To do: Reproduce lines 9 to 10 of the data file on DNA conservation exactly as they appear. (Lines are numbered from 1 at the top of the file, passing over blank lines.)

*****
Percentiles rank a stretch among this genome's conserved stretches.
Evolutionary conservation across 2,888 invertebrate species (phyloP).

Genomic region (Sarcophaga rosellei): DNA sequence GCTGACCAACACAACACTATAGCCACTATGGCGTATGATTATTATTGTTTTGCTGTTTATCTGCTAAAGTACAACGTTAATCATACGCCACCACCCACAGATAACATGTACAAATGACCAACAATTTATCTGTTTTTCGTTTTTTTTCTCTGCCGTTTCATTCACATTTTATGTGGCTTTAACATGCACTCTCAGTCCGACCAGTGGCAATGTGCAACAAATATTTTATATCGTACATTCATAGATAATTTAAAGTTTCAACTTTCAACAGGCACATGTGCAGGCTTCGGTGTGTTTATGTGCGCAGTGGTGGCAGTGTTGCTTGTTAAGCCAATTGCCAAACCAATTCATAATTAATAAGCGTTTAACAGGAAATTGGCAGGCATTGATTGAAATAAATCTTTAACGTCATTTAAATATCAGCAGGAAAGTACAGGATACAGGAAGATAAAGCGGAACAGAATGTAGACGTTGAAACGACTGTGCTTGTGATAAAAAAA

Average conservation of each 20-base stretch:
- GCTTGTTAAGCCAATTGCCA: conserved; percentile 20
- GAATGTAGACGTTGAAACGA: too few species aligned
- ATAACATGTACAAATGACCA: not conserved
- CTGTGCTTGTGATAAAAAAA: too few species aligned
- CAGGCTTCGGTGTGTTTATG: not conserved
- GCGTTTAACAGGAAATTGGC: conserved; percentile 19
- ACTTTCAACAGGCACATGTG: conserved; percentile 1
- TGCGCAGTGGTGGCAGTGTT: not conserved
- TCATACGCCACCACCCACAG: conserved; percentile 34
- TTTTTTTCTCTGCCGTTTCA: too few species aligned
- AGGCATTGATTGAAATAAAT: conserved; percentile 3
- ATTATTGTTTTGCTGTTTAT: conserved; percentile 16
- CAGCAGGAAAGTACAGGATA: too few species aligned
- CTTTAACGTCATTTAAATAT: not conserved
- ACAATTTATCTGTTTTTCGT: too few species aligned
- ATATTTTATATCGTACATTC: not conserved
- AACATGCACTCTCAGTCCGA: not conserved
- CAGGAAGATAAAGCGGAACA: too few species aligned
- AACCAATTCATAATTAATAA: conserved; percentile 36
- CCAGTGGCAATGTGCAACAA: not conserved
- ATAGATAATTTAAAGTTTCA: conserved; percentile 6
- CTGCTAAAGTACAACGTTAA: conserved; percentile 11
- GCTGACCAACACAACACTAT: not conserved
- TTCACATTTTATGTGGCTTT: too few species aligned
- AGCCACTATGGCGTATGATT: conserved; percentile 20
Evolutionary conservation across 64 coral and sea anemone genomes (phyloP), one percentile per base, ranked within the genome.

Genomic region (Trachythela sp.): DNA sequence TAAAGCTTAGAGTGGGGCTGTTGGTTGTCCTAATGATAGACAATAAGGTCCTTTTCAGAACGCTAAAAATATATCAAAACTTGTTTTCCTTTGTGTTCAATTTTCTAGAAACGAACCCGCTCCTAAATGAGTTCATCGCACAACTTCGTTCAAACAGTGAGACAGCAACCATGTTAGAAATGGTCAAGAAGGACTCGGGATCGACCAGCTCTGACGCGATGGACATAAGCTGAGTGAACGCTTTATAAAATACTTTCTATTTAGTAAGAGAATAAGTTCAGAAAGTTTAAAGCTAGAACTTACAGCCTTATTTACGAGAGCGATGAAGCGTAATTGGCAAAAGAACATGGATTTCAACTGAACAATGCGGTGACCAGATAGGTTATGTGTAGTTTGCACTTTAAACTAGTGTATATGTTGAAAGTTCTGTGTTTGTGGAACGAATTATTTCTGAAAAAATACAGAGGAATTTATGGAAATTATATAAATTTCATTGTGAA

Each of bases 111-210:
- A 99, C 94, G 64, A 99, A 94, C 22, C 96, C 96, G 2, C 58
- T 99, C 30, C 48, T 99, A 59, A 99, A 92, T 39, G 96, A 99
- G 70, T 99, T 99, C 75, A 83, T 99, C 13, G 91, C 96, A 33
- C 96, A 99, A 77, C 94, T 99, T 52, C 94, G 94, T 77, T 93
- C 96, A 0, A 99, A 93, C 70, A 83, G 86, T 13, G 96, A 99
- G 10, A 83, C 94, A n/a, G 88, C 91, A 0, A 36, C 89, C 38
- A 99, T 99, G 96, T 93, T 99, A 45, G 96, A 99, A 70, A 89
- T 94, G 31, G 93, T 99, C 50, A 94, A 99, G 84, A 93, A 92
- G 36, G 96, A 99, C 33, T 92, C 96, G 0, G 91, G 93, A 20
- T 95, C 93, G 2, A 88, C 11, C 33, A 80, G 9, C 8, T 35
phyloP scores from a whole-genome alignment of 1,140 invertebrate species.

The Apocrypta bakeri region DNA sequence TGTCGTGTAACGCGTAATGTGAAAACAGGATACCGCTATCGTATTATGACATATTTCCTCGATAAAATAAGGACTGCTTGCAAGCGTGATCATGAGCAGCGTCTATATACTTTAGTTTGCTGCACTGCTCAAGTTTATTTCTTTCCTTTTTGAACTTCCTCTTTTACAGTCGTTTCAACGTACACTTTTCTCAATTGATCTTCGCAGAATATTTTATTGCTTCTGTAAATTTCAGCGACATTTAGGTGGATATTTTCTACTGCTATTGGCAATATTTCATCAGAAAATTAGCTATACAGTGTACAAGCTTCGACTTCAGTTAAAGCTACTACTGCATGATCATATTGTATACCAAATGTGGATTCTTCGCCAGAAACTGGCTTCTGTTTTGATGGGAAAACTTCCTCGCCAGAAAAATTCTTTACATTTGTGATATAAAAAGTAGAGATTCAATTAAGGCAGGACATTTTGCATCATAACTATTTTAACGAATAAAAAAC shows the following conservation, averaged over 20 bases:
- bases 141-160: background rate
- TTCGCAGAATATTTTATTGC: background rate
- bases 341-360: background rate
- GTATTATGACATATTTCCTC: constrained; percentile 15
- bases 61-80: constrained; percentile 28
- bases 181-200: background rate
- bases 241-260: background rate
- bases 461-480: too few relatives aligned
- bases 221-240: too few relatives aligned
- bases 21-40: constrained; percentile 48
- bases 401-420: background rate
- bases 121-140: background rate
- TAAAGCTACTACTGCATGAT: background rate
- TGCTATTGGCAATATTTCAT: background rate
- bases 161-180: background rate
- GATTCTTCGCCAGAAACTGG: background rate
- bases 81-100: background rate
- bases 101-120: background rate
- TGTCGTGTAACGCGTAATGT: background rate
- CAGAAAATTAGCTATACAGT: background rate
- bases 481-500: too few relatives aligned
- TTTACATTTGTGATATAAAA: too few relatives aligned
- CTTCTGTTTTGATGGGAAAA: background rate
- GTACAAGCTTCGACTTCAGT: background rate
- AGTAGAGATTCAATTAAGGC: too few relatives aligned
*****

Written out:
- CAGGCTTCGGTGTGTTTATG: not conserved
- GCGTTTAACAGGAAATTGGC: conserved; percentile 19